Victoria Tasmania Go west Cradle Mountain NP Cuddle the devil The enchanted myrtles At the Blue tier Holy cow! Golconda Festival Second day Narawndapu NP Wineglass Bay Fishers Point The Big Gum Hartz NP Hobart Wooden Boat Centenary party Last day
General Marsupials Birds More animals Trees
After Victoria, I did the jump over to Tassie to meet with my friend Suzy. I had visited her during my first Australia voyage, but she moved to NSW in the meantime, so I was really happy she did not only help me with advice during the preparation, she went over all the way from Sydney to show me the island of her heart. There was no doubt that would be the very best version to get the most intimate view of Tasmania, but I had no idea how great it was going to be. I enjoyed the most perfect travel guide one could possibly find. We had the camper so we could go where ever we liked, see remote places and close friends, enjoying great possibilities without giving a damn how the wheather was going to be like. And: with my "drive on right hand side"-reflexes I did not need to drive the brand-new camper through the civilization. I took over when the chances for serious damages were somewhat smaller.
After loading our stuff and getting familiar with different devices, we headed for Hobart and the South coast to meet friends and get provisions. Suzy and I met when sailing the Eye, and that was a good exercise for driving a camper on Tassie roads. So we quickly developed the command "sea conditions!" which meant to check, secure and lash everything that might move. During more than a week driving around, more and more details entered the checklist, we ended up with one person doing the first check, the other the second one - for security reasons. Also - like on our old freighter - we had huge storage as if there was a whole bilge to fill up. And in all the luxury the camper (locally called a Winnebago) provided, the water tank only took 100 litres. That isn't much for up to 6 people which might find accom and all meals, washing, toilet and shower. So even that reminded us to the routine of an ocean crossing.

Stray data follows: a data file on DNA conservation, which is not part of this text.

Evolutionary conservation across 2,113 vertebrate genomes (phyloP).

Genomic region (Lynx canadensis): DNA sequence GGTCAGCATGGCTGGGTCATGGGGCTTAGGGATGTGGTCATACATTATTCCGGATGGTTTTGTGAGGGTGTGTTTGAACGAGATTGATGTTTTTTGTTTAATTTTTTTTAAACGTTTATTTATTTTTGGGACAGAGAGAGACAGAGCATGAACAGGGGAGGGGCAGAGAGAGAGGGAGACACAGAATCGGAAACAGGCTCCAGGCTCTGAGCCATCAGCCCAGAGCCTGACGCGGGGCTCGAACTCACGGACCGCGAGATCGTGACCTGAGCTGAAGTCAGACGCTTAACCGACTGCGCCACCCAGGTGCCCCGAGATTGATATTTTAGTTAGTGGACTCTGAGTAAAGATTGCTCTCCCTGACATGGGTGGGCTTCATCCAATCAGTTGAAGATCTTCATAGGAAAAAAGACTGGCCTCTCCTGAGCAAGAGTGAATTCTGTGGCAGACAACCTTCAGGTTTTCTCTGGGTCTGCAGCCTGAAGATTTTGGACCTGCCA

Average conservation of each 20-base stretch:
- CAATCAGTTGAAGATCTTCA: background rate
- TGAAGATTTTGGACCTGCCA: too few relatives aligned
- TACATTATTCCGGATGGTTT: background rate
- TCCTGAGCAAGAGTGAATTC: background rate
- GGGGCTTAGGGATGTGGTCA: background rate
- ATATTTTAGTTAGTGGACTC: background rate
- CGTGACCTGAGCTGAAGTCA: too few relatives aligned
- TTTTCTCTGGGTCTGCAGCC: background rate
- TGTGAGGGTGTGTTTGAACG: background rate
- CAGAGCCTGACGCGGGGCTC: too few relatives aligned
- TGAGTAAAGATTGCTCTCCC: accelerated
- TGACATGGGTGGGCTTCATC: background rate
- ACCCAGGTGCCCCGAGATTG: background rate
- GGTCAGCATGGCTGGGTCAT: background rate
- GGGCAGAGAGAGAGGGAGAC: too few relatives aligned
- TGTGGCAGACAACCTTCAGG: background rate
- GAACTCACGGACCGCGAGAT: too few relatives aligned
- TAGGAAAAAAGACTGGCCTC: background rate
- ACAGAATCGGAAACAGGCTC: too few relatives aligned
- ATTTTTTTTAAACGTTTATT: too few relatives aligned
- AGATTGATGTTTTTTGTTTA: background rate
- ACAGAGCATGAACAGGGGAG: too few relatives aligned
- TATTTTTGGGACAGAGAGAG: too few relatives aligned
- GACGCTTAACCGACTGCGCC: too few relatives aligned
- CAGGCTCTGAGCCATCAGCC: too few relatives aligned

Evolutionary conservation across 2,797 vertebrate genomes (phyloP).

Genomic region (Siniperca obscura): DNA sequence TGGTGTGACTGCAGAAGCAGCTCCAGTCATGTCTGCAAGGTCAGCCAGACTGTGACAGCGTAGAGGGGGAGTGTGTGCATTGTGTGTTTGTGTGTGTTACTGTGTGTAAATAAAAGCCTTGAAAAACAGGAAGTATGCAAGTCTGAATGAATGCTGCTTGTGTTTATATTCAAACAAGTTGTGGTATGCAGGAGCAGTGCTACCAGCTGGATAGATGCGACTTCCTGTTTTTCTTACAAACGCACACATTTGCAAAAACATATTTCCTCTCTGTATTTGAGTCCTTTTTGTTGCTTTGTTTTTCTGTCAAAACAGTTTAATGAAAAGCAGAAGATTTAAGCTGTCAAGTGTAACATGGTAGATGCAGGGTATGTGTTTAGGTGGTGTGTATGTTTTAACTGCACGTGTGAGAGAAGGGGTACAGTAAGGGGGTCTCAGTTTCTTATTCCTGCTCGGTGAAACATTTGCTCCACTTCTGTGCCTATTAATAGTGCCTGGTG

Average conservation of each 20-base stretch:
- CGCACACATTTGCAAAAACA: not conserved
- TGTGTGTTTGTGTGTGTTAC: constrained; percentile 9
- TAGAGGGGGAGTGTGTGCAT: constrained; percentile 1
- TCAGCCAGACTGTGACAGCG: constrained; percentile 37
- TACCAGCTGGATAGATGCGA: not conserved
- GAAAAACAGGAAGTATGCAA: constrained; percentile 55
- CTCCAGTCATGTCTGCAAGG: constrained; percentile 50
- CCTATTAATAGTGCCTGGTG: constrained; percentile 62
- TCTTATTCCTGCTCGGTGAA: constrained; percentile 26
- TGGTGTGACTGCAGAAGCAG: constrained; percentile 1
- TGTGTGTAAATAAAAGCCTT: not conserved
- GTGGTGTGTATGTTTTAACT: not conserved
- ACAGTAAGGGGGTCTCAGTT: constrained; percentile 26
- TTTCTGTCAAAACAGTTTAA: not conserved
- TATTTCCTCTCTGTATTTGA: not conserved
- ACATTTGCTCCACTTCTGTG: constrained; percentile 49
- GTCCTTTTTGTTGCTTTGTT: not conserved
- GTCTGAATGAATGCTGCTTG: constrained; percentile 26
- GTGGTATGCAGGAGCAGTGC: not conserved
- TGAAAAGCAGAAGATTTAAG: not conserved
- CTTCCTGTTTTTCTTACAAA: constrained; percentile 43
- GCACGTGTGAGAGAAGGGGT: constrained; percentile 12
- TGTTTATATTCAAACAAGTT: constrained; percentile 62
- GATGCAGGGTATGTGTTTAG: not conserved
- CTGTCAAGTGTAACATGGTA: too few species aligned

And - what a delight - it was cherry season in Tassie! Maybe mankind managed to introduce the trees there without their European pests, maybe they fight the pests here stricter than I would like to learn. Anyway, they were marvellous!
Also, Suzy as the local expert later helped me with some of the information provided here.